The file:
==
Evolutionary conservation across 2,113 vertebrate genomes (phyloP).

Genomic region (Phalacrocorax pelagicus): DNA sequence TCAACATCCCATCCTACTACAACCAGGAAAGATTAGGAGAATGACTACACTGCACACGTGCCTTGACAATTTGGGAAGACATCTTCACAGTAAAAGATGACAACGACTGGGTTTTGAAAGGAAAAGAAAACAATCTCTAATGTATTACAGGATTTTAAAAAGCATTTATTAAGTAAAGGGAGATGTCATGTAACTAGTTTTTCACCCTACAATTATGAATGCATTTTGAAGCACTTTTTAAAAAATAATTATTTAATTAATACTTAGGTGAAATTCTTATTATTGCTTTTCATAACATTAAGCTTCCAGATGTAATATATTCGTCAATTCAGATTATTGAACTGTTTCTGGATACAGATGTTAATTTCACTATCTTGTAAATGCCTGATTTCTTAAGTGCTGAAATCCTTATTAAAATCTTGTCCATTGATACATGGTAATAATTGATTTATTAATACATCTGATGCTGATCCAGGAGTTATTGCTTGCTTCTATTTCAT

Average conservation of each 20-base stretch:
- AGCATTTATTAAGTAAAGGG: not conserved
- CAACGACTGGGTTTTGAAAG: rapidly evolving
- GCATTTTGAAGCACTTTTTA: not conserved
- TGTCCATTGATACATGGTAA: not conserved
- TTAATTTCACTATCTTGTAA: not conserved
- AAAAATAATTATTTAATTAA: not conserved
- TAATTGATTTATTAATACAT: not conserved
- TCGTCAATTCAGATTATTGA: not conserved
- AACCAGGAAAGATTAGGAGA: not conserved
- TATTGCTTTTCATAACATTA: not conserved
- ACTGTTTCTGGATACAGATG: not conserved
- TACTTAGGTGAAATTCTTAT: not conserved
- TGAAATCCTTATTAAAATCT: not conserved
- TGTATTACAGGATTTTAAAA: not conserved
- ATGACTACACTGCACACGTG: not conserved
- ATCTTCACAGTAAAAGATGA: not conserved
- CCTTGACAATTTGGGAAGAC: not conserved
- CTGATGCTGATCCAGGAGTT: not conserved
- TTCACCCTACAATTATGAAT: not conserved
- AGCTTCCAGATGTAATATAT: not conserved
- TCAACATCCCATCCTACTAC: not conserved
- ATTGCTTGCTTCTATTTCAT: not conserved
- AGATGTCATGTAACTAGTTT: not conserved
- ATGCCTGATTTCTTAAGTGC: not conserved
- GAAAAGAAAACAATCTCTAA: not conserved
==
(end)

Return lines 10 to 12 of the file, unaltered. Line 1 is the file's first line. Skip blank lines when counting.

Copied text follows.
- TAATTGATTTATTAATACAT: not conserved
- TCGTCAATTCAGATTATTGA: not conserved
- AACCAGGAAAGATTAGGAGA: not conserved